the aforementioned climate change. A destruction of the food and
water supply by overfarming, deforestation, warfare, and disease would have
been exacerbated by the happenstance of natural climate change. Add
to this the fact that political leaders were supposed to
be able to control the weather. Anthropologists say this chain

of unfortunate events would have caused the people to deeply
lose trust in their leaders, which would in turn further
disrupt agriculture and infrastructure and trade, everything that ties the
city together. A while our modern civilization is driving global
warming by polluting the atmosphere, the Earth's climate is affected

by other factors, such as changes in solar activity and volcanoes.
The plight of the Maya seems to be largely the
result of such natural cycles. Scientists who have studied mineral
deposits left by dripping water in caves have been able
to construct a two thousand year long history of weather
patterns in Central America. In an article published in Science

back in twenty twelve, the researchers revealed that for the
first several hundred years of classic Maya civilization, they benefited
from unusually wet weather that made it easier to grow
crops and enabled the population to expand. That also made
the Maya kings look pretty good because they could claim
credit for conducting the rituals that kept the rains coming.

But around sixteen sixty CE, the weather changed and rain
became more infrequent in some regions of the area. The
Maya also may have accelerated that climate change by cutting
down the forest around them, probably for fuel and create
wood plaster for use in their ornate buildings and to
clear land. From studying pollen found in ancient layers of

Central American lake sediment, scientists learned that around eight hundred CE,
tree pollen disappeared almost completely and was replaced by pollen
from weeds. That suggests that the region's forests had all
but disappeared. Without trees and their root systems to keep
soil in place, erosion would have worsened, carrying away fertile

top soil, which would have crippled local agriculture. Additionally, trees
function as natural air conditioners, a drawing water through their
leaves in cooling the surrounding air. When the water evaporates,
you can experience the same effect if you live in
a city. In a park with trees, it's going to
seem cooler than it does out on a city block
with just buildings an asphalt all around you. Computer simulations

indicate that some regions temperature could have increased by as
much as six degrees fahrenheit or around three and a
half degrees celsius. That change would have been enough to
alter the weather even more. Researchers who have analyzed changes
in river sediment have found that in the century after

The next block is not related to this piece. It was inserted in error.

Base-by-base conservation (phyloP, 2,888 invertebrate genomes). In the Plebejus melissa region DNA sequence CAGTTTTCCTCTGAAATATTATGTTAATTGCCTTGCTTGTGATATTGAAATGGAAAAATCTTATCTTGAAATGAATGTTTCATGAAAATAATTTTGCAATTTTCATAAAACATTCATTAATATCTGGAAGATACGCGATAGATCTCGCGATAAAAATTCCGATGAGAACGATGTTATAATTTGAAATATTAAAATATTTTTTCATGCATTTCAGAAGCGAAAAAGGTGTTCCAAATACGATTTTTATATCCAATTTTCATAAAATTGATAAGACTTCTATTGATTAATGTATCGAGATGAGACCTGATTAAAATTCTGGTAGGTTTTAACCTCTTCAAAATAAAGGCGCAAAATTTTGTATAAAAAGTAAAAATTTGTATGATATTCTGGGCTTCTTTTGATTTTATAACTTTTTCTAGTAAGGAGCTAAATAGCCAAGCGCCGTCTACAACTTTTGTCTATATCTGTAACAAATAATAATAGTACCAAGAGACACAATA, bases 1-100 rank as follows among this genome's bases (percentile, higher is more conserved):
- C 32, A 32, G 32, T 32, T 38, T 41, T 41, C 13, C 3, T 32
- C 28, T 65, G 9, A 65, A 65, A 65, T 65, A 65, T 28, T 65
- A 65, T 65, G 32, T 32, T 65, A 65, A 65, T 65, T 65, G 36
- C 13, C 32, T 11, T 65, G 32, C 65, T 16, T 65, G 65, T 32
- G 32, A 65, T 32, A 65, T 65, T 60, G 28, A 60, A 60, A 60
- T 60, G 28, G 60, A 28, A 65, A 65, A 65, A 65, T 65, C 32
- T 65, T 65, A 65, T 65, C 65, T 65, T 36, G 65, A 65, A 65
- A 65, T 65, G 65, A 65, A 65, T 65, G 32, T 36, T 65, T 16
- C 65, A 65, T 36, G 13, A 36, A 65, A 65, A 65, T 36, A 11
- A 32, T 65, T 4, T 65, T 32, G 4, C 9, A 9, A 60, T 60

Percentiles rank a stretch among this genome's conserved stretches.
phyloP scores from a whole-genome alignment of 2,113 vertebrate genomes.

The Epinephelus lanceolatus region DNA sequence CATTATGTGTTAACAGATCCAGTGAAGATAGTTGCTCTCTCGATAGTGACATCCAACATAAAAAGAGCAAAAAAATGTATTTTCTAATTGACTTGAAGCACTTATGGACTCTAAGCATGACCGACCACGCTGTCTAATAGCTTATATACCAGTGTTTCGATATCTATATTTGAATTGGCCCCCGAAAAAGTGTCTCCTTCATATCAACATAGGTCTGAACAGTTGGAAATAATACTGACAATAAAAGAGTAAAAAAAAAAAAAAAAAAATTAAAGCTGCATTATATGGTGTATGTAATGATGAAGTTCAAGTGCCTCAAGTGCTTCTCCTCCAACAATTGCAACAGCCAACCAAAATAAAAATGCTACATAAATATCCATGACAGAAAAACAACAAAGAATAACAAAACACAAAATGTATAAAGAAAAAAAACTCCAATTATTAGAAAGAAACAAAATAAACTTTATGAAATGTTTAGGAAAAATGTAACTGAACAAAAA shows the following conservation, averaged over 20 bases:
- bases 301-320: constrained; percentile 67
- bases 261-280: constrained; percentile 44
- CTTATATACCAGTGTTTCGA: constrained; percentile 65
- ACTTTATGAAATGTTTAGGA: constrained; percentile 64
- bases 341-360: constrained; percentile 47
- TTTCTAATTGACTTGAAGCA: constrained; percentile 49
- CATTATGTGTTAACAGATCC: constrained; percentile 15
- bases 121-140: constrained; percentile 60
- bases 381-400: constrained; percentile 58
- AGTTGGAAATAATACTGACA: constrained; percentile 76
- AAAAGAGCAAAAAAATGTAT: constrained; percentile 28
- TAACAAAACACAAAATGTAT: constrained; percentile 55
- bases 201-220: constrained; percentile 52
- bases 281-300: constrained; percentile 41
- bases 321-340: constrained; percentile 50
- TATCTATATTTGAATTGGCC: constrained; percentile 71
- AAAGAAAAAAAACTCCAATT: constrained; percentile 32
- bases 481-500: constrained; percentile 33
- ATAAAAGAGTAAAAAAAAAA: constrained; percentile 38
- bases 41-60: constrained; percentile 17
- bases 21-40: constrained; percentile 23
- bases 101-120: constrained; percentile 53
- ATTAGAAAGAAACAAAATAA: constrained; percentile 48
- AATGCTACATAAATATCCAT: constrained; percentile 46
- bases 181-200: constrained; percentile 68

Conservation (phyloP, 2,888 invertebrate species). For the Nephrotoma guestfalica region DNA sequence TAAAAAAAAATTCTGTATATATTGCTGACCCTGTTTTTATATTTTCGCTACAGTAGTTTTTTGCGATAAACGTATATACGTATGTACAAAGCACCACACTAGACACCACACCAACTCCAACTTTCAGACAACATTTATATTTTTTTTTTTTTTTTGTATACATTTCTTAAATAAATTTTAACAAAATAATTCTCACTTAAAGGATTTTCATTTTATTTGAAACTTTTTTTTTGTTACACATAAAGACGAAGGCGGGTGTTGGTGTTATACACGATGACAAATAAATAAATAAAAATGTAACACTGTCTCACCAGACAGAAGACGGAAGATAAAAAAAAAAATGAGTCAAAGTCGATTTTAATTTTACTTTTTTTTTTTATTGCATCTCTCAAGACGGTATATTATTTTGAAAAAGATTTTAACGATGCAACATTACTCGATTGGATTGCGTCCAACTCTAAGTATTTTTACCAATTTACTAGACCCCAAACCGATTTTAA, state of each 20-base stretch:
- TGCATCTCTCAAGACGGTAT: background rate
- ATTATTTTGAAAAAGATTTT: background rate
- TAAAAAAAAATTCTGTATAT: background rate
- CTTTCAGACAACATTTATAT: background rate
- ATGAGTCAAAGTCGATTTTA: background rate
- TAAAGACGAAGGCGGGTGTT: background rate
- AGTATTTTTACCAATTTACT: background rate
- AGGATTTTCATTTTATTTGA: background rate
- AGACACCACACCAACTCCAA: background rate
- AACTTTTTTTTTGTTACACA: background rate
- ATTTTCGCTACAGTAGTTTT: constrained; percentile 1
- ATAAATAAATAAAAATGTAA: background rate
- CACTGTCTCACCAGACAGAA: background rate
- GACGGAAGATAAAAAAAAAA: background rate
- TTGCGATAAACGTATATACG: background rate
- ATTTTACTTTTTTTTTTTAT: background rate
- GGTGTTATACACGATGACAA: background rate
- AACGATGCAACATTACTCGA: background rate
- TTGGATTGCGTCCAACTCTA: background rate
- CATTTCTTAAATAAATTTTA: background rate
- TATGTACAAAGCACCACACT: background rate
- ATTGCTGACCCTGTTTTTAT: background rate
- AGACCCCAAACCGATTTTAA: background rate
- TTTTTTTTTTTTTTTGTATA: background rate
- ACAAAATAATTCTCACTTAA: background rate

deforestation in some regions, a rainfall declined there, with intense

multi year droughts occurring around the years eight ten, eight
sixty and nine ten CE. Because the people in these
cities probably depended upon rain captured in reservoirs for drinking water,
they would have faced not only hunger, but thirst as well.
It's not hard to imagine how a panicked population would

have fled its once great city their way of life
collapsed into a sort of pre Columbian mad max. Though
again the note that Classic Maya civilization was not a monolith.
Different communities faced slightly different pressures and came up with
different solutions. As some cities fell, others prospered. That said,

there are some lessons from the so called collapse of
the Classic Maya that we ignore at our own peril.
Scientists warn that we are repeating the same pattern of
deforestation that may have exacerbated climate change in Central America
a millennium ago, except on a far more massive scale.
Trees are about fifty percent carbon, and in the US

alone they presently absorb or sinc a little less than
a million metric tons of atmosphere warming carbon dioxide, which
offsets between ten and twenty percent of what Americans spew
into the atmosphere by burning coal and gasoline. But when
we cut down trees or burn them, they released their
stored carbon into the atmosphere, and they aren't around to

absorb any more of it. Over the past several centuries,
the US has cut down about ninety percent of the
forests that once covered the continent, and what still remains
is in peril and in currently developing nations, once lush
forests have been disappearing at an alarming rate thanks to logging, agriculture,
and the need for human living space. In recent years,

there has been some international progress in slowing the rate
of deforestation, but we still face the risk that it
will push us even faster into climate chaos. It's a
problem that we must work harder to solve, both as
a broad civilization than within our own differing communities. Personal
choices feel small, but they do add up, and you

can make your voice heard in your local government on
bigger issues. If you're here, you probably agree that learning
is the fun part, So learn what you can do
by checking out your government agencies in the US that's
going to be at EPA dot gov, and what local
activists are up to. Today's episode is based on the

article did the Maya civilization end because of climate change?
On how stuffworks dot com written by Patrick J. Kiger.
Brain Stuff is production of by Heart Radio in partnership
with how stuffworks dot Com and is produced by Tyler Klang.
Four more podcasts my heart Radio, visit the iHeartRadio app,
Apple Podcasts, or wherever you listen to your favorite shows.